• prudential ratios benchmarked against the limits set by your local regulator
  • details on loans outstanding from other lenders including collateral pledges
  • detailed data on key performance indicators such as:
  • Gross Loan Portfolio (GLP)
  • average loan size
  • outstanding and disbursed loans
  • average maturity of loans
  • market share by assets, by GLP, by number of clients
  • PAR levels – PAR30, PAR60, PAR90, PAR180
  • Risk Coverage Ratio (loan loss reserve / PAR30)
  • number of rescheduled loans and reasons for the rescheduling
  • monthly productivity of loan officers
  • interest rate – based on outstanding portfolio and disbursements
  • details of funding

Your reports and statements should follow the international accounting standard for your country – usually Generally Accepted Accounting Principles (GAAP) or International Financial Reporting Standards (IFRS). You should also adhere to international definitions and standards when calculating PAR and other core metrics.

Mission, model and management

In addition to the financial health of the business, funders and investors are usually interested in its purpose, culture, business model and operations. Before you seek funding, you should capture key corporate information in a convenient format, such as PowerPoint presentation or a Microsoft Word document.

Some examples of information a funder might find interesting include:

  • Your mission: Why does your MFI exist? Who are its customers and how do you try to help them?
  • Your history: Outline the major milestones in your business’s lifespan, from the day it was founded.
  • People and culture: Who are the founders of the company, what is their vision and what have they done in the past? Who works for the company and what sort of culture does it have? Is Key Person Risk adequately addressed?
  • Your customers: Who do you target with your products and services? For example, what is the split between men and women in your customer base, and between rural and urban customers? For what purpose are they borrowing money?
  • Products and services: Describe the financial products and services you offer.
  • Your operations: How many branches and credit officers do you have? What is the cost of running each branch?
  • Your business plan: What are your growth ambitions? Where do you see your business in a year and in five years in terms of the size of your loan book, workforce, product range and number of branches?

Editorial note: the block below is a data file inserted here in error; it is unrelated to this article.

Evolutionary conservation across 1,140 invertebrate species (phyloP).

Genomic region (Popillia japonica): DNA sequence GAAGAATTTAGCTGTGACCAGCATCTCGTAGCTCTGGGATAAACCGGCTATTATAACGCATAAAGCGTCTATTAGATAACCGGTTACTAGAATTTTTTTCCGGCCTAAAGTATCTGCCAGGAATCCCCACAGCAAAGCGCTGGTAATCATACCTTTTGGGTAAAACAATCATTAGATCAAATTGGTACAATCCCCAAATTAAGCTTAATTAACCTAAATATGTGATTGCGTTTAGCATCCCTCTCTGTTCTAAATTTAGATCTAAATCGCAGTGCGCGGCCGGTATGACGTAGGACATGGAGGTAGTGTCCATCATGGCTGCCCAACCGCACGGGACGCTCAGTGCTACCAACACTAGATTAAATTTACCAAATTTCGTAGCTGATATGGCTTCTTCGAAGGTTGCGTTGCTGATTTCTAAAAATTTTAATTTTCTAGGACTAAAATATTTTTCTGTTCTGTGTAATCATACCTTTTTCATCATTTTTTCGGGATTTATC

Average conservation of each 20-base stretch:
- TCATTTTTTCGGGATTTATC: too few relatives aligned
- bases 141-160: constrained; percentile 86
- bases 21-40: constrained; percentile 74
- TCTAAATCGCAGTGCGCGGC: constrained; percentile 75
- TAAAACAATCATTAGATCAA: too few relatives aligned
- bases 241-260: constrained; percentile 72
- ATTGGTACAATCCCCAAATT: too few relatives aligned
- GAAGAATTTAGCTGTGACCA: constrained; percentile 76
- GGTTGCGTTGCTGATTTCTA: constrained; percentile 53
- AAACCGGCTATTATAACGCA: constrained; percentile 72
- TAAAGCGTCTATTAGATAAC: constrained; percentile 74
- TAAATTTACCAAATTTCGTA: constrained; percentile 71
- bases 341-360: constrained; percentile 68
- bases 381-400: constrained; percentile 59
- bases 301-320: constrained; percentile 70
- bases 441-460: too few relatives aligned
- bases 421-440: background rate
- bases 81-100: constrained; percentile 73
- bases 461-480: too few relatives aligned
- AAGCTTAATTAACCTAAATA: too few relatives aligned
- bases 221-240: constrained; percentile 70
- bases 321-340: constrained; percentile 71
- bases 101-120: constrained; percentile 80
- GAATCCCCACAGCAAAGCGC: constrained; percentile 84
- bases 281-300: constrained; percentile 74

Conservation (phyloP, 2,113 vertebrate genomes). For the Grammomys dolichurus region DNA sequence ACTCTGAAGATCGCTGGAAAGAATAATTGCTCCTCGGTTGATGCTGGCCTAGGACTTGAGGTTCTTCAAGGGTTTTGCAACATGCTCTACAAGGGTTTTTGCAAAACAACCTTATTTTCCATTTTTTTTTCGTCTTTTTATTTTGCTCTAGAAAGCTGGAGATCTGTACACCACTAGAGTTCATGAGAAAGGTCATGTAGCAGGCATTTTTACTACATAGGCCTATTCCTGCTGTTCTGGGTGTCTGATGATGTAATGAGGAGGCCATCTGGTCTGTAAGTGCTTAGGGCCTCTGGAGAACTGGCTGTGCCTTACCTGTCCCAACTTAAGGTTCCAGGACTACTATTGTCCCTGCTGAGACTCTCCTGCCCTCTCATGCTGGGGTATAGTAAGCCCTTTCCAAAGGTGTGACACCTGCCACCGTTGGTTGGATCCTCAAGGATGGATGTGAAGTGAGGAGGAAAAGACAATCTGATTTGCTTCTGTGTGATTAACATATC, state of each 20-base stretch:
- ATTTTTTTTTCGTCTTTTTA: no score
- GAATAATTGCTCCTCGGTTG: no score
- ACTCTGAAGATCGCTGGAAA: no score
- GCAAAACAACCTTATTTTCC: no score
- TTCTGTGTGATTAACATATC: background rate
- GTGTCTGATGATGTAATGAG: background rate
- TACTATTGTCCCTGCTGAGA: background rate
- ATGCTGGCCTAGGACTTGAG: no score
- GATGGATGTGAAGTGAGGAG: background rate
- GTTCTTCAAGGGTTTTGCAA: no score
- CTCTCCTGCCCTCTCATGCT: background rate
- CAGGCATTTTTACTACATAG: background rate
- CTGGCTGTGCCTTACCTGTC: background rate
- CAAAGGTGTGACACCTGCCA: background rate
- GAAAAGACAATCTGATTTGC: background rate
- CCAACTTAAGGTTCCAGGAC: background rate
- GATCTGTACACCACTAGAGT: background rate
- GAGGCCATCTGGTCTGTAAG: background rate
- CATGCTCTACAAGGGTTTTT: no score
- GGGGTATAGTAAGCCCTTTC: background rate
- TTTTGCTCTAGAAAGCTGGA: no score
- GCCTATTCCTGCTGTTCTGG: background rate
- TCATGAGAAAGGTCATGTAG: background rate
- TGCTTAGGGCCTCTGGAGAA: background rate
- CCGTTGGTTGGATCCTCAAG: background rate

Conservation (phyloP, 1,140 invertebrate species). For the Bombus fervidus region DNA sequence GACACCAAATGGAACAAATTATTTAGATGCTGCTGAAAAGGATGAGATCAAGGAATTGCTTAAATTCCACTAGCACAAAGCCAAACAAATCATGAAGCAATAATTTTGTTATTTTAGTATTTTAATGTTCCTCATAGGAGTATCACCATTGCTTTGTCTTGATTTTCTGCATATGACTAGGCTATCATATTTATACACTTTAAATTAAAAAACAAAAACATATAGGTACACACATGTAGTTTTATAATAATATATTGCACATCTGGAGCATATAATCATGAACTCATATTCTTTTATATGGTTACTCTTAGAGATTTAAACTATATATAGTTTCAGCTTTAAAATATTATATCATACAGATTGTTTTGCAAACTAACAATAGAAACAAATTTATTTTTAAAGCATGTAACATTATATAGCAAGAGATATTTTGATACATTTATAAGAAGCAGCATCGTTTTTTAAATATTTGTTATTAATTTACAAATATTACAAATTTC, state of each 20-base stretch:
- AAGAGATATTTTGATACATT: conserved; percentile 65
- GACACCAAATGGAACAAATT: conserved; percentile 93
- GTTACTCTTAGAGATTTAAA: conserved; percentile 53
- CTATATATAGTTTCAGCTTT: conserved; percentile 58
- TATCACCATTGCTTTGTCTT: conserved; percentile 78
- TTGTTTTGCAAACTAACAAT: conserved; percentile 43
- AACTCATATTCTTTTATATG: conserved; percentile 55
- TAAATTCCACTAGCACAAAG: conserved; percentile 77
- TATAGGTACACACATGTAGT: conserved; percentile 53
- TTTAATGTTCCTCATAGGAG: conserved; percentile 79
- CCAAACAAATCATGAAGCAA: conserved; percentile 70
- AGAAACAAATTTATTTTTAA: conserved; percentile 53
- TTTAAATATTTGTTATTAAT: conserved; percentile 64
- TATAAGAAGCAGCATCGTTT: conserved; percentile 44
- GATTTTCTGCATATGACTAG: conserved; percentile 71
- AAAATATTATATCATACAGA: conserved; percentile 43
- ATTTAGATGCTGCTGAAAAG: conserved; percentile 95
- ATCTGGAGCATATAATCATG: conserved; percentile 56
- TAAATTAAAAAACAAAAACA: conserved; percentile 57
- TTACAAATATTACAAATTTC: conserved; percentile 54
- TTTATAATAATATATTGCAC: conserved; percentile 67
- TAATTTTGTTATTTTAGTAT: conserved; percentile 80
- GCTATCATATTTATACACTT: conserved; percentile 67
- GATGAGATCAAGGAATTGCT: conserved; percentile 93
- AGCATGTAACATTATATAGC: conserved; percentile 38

Processes and systems

Funders gravitate towards MFIs that have robust business processes and systems in place. This gives them confidence in the financial information you provide to them, as well as in the way that you run your business. Automating business processes by putting in place the right financial software can give you an edge when you are seeking external funding. Here are some areas to consider:

1. Transparency

Do you have a real-time view of your portfolio across your branches and can you produce this data at a click without needing to manipulate it in a spreadsheet? Many MFIs still follow multi-step processes to consolidate portfolio data across multiple branches and loan officers, and rely on historical reports that are three to four weeks behind the latest events in the business. Today’s cloud-based business solutions allow you to view and consolidate transactions in real time.

2. Managing fraud and human error

Do you have systems, policies (such as segregation of duties) and processes in place to reduce the impact of fraud and human error? Software can help you to strengthen your business process by removing manual processes where human error can creep in or where data can be tampered with. It can also enable you to set up approval processes and audit trails, so that employees can be made accountable for their actions.

3. Operational efficiency

Have you streamlined your business processes to keep costs down? Are you using automated systems to boost productivity, reduce the need to store and manage paper, and simplify data capture? Such tools enable to you record transactions in an electronic database, impose tighter financial controls and give access to systems and information to your workforces and field agents.

4. Resilience and scalability